Frequently Asked Questions
What is a ‘stator’?
The stator is the stationary portion of the linear motor. It comprises coils wound within slots in a core. The core is typically formed from a stack of thin sheets of laminated electric steel.
What is a ‘reaction plate’?
The reaction plate is the array of alternating-polarity permanent magnets that is attached to the mover. It can be single-sided or double-sided (where it is mounted vertically as a “fin” that travels within two stators mounted face-to-face).
Do you have a catalogue of standard linear motors?
All of our linear motors are designed and optimised to specifically meet the unique requirements of each application. We believe that it is important to adapt our designs to each customer’s requirements to offer the best possible solution and eke out as much performance from our motors as we can. Hence, we do not offer a catalogue of standard designs, although most of our motors share some common topologies and characteristics.
How efficient are your linear motors?
In a direct motor against motor comparison, linear motors are typically not as efficient as traditional rotating motors. This is because a larger air-gap is usually necessary and not all of the energised length of stator fully interacts with the reaction plate and contributes to the thrust force. However, when looking at the overall system level, in many cases better efficiency is achieved. For example, without a linear motor, gearboxes, differentials, chains, levers, crankshafts etc. are typically required, which all contribute to the overall system losses.
Do your linear motors levitate the mover?
No, our motors do not provide a levitation force. Levitation requires considerable energy input and so it is generally not energy-efficient to do so unless travelling at very high speeds. In fact, the single-sided versions of our motors exhibit a strong attractive force between the mover and the stator due to the permanent magnets wanting to stick to the electric steel of the stator core. Although this is beneficial for some applications, we normally use a double-sided arrangement to cancel out this attractive force.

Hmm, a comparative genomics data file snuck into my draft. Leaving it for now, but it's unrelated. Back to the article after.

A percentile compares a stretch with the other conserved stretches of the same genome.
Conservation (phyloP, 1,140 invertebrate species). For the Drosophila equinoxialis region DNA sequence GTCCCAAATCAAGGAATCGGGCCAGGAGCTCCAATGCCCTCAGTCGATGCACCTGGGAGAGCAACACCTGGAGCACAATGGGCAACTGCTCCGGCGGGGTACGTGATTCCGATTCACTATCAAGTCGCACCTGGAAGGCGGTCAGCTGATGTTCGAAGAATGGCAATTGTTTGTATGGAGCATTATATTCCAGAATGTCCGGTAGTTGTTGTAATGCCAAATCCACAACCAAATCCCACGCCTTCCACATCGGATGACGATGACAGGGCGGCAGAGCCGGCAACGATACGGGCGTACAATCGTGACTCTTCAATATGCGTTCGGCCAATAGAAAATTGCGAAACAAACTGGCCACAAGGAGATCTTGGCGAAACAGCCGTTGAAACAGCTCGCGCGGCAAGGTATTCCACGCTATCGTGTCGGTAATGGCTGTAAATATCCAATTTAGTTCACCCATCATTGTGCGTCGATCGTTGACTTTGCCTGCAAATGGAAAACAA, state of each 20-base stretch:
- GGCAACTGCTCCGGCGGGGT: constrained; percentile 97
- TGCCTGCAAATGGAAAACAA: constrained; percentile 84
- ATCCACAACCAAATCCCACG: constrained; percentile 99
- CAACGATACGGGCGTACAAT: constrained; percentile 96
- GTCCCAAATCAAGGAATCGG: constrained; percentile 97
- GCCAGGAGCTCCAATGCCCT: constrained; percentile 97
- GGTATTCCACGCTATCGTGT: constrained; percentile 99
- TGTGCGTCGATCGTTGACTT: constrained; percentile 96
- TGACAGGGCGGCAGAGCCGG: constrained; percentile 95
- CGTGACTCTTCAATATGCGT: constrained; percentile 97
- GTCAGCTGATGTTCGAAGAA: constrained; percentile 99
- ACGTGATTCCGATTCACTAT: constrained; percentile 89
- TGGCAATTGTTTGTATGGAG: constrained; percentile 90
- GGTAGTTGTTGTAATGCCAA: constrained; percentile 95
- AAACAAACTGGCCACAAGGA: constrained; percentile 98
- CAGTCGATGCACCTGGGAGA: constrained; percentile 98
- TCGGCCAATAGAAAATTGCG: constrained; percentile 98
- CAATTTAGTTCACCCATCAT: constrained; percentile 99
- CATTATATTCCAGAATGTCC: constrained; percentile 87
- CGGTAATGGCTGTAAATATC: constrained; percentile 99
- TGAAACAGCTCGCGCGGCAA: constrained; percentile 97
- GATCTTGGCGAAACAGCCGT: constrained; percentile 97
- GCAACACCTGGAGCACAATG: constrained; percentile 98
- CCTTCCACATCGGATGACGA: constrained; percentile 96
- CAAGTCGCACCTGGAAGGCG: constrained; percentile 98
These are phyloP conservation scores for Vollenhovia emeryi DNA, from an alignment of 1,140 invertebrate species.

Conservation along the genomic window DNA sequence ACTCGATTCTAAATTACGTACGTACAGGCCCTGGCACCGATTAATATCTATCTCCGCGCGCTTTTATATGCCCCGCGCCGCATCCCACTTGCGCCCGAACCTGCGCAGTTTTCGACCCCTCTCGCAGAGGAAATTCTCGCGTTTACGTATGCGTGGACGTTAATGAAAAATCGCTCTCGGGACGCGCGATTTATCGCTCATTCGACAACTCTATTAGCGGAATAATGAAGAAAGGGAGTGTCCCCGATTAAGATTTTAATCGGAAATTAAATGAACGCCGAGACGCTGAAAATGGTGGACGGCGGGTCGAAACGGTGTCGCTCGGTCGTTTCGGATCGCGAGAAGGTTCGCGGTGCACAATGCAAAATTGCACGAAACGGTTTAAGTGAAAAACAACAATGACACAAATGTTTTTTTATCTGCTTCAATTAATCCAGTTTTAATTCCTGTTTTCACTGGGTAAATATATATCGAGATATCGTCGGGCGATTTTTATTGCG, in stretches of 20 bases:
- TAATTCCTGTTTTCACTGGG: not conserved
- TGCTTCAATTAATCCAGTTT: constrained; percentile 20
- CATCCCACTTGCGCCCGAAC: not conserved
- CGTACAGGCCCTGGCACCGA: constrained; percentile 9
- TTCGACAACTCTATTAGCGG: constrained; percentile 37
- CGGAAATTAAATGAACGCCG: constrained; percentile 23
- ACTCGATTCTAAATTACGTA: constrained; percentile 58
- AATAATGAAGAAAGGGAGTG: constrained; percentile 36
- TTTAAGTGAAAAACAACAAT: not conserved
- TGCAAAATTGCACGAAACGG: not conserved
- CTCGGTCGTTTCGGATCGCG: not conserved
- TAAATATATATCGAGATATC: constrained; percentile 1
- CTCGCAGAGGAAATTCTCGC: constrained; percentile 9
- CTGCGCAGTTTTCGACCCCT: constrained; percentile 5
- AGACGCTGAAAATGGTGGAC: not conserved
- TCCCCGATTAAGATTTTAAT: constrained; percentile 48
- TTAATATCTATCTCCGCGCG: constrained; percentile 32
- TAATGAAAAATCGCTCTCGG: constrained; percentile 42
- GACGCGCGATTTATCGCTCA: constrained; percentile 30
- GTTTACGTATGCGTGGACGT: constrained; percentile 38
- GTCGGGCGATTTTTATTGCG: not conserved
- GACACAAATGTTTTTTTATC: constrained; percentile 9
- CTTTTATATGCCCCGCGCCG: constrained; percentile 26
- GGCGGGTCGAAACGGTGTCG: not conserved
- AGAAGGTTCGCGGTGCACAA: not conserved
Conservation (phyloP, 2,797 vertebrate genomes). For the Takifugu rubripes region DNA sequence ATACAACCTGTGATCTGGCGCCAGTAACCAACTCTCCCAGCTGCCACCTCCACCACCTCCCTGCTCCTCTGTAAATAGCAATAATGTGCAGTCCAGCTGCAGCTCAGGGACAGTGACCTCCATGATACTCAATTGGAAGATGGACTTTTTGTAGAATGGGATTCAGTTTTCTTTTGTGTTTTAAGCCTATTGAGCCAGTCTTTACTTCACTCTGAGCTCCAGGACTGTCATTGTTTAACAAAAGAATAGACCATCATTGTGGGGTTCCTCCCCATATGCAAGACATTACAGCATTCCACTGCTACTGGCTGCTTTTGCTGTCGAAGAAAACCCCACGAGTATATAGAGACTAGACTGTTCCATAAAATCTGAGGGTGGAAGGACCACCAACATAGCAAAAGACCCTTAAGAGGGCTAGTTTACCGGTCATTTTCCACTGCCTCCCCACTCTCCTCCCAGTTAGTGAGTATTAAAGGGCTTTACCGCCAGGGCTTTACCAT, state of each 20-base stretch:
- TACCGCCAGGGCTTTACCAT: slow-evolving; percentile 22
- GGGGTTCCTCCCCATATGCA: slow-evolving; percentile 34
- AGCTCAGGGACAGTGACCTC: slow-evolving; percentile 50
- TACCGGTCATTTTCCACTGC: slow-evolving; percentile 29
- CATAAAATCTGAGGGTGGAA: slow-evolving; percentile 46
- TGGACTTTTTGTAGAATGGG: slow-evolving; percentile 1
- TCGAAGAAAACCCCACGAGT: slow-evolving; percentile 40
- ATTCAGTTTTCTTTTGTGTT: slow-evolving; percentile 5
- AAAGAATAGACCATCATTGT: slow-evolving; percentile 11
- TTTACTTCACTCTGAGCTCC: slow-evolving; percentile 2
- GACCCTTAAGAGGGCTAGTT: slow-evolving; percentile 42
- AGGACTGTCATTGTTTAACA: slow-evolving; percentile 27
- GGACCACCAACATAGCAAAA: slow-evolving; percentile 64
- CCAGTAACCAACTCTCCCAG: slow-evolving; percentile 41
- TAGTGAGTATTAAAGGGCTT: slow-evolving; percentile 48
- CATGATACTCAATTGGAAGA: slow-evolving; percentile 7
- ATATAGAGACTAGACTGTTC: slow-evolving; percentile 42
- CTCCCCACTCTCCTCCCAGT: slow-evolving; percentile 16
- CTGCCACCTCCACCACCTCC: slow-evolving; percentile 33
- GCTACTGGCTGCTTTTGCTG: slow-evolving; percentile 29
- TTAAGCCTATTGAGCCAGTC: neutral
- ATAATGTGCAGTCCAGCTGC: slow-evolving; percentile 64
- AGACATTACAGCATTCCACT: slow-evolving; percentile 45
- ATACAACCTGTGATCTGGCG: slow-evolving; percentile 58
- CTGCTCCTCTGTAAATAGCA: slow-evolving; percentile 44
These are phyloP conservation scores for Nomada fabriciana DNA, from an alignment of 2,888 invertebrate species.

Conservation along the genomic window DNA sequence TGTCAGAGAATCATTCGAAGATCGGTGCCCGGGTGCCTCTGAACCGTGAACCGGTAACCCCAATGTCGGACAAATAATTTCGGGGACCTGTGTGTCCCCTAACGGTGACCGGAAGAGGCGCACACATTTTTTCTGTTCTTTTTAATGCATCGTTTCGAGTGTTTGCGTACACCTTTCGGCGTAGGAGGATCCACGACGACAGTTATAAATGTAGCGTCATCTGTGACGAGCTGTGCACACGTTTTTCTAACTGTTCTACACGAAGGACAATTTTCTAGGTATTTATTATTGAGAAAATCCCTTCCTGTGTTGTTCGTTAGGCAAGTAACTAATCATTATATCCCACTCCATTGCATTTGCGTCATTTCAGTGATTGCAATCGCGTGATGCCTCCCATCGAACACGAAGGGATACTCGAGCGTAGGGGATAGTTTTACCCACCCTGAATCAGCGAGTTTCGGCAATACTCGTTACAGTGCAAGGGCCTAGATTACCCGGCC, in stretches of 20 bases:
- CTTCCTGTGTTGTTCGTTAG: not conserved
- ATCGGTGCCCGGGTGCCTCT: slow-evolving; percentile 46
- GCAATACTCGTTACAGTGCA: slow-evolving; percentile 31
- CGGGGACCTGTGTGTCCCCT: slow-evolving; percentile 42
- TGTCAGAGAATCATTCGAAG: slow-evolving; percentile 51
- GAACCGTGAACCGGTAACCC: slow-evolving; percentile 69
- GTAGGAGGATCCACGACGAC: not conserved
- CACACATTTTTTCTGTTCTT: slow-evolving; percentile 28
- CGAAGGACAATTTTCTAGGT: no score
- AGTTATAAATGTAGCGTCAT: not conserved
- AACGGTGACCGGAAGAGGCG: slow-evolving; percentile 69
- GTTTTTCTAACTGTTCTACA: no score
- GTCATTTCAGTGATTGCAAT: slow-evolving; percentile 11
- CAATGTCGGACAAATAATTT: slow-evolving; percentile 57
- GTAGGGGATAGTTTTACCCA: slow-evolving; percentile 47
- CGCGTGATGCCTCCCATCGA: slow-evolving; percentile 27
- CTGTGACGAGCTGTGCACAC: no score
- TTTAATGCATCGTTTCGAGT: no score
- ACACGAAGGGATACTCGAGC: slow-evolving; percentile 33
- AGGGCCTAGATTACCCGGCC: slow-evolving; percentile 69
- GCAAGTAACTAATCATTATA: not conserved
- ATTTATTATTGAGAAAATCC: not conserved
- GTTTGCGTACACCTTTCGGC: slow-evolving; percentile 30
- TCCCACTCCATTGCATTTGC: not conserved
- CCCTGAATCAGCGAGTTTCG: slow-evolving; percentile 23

Our motors need to be mechanically guided to maintain a consistent air-gap between the mover and the stator sections. For example, this can be achieved with traditional light-rail wheels and track. However, since the propulsion force is transferred magnetically to the mover, there is less wear-and-tear and there are no issues with traction (in fact, the track can even be lubricated to reduce the rolling resistance).
How robust and weatherproof are linear motors?
The linear motor stator sections are potted in an epoxy resin using a process known as vacuum-pressure impregnation and in some cases are also hermetically sealed within stainless steel containers. Also, since the copper windings are fully embedded within the stator blocks, they are well protected. Thus, the finished stator modules are very robust and weatherproof, and require no maintenance for their design life.
What happens if there is a power failure?
Our linear motors can be designed with an inherent fail-safe mode, where the stator windings are short-circuited in the case of a power failure. When the reaction plates on the movers interact with stator sections with shorted windings, currents are induced in the windings which, in turn, cause magnetic fields that oppose the motion. Thus, in the case of a power failure or fault condition on a slope, the speed of the movers are limited to a slow terminal velocity, which prevents the possibility of a runaway situation.